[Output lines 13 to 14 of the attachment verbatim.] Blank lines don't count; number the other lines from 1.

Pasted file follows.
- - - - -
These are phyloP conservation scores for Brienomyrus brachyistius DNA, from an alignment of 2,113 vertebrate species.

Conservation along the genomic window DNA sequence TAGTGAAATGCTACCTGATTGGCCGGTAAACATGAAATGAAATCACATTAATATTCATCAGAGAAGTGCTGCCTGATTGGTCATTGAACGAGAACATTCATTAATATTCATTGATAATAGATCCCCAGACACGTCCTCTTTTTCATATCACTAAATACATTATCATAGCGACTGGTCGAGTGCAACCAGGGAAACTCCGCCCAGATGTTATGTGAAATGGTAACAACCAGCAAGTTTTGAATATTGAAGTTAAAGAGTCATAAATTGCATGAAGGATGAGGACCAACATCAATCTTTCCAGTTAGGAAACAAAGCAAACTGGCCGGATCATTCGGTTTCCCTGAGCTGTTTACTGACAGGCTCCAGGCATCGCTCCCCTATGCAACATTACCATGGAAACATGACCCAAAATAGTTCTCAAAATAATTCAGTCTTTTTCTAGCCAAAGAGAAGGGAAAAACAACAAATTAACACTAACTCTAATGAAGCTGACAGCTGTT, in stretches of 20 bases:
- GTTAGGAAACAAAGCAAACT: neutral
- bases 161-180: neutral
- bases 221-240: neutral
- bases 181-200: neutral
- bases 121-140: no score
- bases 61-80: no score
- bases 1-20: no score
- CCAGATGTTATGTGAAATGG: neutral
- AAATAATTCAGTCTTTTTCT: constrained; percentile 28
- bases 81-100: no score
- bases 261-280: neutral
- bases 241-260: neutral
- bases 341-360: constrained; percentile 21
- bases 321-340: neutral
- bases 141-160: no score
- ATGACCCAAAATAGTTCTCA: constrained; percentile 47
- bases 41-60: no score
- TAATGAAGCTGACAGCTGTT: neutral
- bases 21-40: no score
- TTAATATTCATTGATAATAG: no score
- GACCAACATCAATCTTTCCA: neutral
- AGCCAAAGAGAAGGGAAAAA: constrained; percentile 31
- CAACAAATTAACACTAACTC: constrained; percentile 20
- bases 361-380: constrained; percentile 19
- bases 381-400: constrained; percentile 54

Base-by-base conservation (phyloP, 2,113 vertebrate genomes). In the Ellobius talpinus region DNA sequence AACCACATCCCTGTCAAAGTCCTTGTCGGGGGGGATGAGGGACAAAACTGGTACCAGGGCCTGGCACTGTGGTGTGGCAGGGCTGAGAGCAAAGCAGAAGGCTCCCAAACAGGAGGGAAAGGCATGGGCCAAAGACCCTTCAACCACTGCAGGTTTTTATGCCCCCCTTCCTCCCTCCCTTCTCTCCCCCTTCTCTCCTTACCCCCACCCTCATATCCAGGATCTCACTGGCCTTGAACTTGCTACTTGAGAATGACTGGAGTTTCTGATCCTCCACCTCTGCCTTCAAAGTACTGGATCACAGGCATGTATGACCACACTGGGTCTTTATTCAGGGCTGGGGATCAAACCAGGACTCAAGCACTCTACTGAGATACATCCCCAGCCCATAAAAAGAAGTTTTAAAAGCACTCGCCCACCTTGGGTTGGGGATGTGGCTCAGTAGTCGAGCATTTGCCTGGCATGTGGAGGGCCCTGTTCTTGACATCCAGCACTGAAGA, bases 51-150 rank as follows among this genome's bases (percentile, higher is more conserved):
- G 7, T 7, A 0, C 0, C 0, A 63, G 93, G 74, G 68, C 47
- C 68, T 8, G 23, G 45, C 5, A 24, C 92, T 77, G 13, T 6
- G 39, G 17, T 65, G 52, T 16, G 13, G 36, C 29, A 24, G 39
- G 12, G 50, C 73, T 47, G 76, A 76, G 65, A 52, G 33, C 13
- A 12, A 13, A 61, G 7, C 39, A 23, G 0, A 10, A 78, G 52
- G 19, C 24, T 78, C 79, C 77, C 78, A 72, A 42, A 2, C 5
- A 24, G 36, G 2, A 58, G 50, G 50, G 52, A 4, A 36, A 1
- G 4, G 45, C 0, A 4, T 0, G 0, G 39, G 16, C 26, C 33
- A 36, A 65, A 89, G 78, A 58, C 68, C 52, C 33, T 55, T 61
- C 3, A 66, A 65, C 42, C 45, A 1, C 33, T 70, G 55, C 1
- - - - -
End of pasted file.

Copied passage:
- bases 261-280: neutral
- bases 241-260: neutral